Skip to main content

WHO: Evidence shows Ebola crisis 'vastly' underestimated

updated 8:12 PM EDT, Fri August 15, 2014
STORY HIGHLIGHTS
  • Ebola has killed at least 1,145 people in Nigeria, Guinea, Liberia and Sierra Leone
  • "The outbreak is expected to continue," the World Health Organization says
  • It says it has seen evidence of unreported cases

(CNN) -- The magnitude of the Ebola crisis in West Africa is "vastly" underestimated, the World Health Organization warned this week, as the death toll steadily climbed.

Ebola has infected at least 2,127 people in Nigeria, Guinea, Liberia and Sierra Leone since the outbreak began this year.

Of the victims, 1,145 have died, according to the WHO. It said the number reflects the count as of Wednesday.

"The outbreak is expected to continue for some time," the WHO said in a statement Thursday. "Staff at the outbreak sites see evidence that the numbers of reported cases and deaths vastly underestimate the magnitude of the outbreak."

Canada offers up to 1,000 Ebola vaccines
Husband: Ebola victim 'getting stronger'
How Ebola got out of control
Ebola claimed many lives in this family
Dr. Gupta: Why we shouldn't fear Ebola

Though the United Nations agency did not provide an estimate of unreported cases, it said it's teaming up with the affected countries to gather more intelligence from the ground.

"WHO is mapping the outbreak, in great detail, to pinpoint areas of ongoing transmission and locate treatment facilities and supplies," the statement said.

It's also working with other agencies, including the World Food Program, to feed about 1 million people quarantined in villages in Guinea, Liberia and Sierra Leone.

"Our team are not in direct contact with Ebola quarantine and treatment centers," said Fabienne Pompey, spokeswoman for World Food Program. "We deliver food to the medical staff and they are in charge of the distribution."

As experts scramble to contain the outbreak, health officials are considering the use of experimental treatments and vaccines, since no proven ones exist.

Ebola spreads through contact with organs and bodily fluids such as blood, saliva, urine and other secretions of infected people.

The deadly virus causes viral hemorrhagic fever, which affects multiple organ systems.

Early symptoms include sudden onset of fever, weakness, muscle pain, headaches and a sore throat. They later progress to vomiting, diarrhea, impaired kidney and liver function, and sometimes internal and external bleeding.

Two Americans are undergoing treatment for Ebola, which they contracted while helping patients in Liberia. They were transferred to an isolation unit at an Atlanta hospital and appear to be recovering.

In a separate case, a Spanish priest who contracted the disease in Liberia died this week.

Ebola: 9 things you need to know

Inside the Ebola outbreak with the CDC

CNN's Brent Swails contributed to this report.

ADVERTISEMENT
Part of complete coverage on
The largest Ebola epidemic in history began with the simple act of caring for a child. Soon, it spread from the remote village in Guinea.
updated 9:27 AM EST, Tue November 4, 2014
The worst-ever outbreak of Ebola virus is stretching the medical capacities of Guinea, Liberia and Sierra Leone.
updated 4:11 PM EDT, Tue October 28, 2014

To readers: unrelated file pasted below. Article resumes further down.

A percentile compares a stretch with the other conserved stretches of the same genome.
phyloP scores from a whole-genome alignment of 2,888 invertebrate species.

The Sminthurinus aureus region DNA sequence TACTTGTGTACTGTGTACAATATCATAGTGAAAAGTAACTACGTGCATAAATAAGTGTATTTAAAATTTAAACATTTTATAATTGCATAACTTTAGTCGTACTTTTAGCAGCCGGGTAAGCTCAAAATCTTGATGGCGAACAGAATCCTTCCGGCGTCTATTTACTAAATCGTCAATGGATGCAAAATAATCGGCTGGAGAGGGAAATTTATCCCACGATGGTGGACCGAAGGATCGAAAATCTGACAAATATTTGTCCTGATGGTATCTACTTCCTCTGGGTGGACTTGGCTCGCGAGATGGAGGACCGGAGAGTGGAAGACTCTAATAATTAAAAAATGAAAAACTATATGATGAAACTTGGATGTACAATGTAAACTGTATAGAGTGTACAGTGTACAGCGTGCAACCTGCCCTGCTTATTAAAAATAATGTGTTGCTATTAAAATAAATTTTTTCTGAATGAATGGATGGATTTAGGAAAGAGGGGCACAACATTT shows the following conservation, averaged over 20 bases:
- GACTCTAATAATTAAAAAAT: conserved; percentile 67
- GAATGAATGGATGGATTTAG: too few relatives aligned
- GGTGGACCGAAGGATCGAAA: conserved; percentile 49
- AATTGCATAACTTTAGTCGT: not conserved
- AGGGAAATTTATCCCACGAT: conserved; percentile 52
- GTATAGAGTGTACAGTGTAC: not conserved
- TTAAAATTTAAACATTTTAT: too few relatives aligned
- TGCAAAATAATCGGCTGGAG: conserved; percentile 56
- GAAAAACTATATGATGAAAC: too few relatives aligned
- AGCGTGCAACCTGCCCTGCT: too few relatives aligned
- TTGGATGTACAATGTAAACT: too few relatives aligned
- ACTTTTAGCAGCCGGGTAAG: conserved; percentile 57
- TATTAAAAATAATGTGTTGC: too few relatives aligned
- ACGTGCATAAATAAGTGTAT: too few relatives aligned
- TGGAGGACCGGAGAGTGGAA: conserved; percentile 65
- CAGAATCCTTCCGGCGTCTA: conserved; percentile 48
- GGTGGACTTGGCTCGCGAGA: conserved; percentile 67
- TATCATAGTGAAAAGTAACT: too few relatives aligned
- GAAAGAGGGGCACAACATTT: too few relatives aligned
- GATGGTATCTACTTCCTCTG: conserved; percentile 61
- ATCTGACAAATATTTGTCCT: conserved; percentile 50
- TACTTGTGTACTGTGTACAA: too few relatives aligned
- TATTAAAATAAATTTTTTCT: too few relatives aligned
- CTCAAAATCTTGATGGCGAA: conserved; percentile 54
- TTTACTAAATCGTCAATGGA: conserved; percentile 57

Before the deaths soared into the thousands, before the outbreak triggered global fears, Ebola struck a toddler named Emile Ouamouno.
updated 7:51 AM EDT, Mon October 13, 2014
What happens when you get Ebola? CNN's Miguel Marquez explains.
updated 3:52 PM EDT, Sat October 25, 2014
Health experts are fast-tracking tests for various vaccines, and hope to have millions of experimental doses by next year.
updated 7:54 PM EDT, Tue September 30, 2014
Ebola is a scary infectious disease but the first thing you should know is that it's not very contagious. Here is how it spreads.
updated 12:46 PM EDT, Mon October 20, 2014
These questions and answers will give you the latest information on the deadly virus and what's being done to stop its spread.
updated 11:32 AM EDT, Tue October 21, 2014
Up to three Ebola-infected travelers might board an international flight each month in West Africa, according to a new study, and potentially spread the deadly virus.
updated 9:45 PM EDT, Mon October 20, 2014
There's no cure for Ebola. So why have some patients walked away healthy while others in the West died?
updated 6:25 AM EDT, Mon October 20, 2014
A doctor at a government-run Ebola treatment center in Monrovia is too busy to mince words.
updated 7:33 AM EDT, Mon October 20, 2014
Two children orphaned by Ebola play in the empty corner of a Liberian orphanage. Their parents died last month, and none of the extended family is willing to claim them.
updated 12:55 PM EDT, Tue October 14, 2014
Public health experts are asking whether the CDC is partly to blame for problems with Ebola in the U.S. Here are 5 things they say the CDC is getting wrong.
updated 3:59 PM EDT, Sat October 18, 2014
The lack of solid protocol on what to do with Ebola victims' pets and what little is known about the risk has caused one dog to be euthanized and another quarantined.
updated 1:58 AM EDT, Tue October 14, 2014
Rosie Tomkins takes a look at the protective suits that are worn by some Ebola medical workers in Africa.
updated 8:52 AM EDT, Mon October 13, 2014
What's the protocol for health care workers if they suspect a patient has the virus
updated 2:08 PM EST, Wed December 10, 2014
Click through our gallery as we track the Ebola outbreak in West Africa.
A look at CNN's complete coverage on the Ebola crisis.
ADVERTISEMENT
ADVERTISEMENT
ADVERTISEMENT
ADVERTISEMENT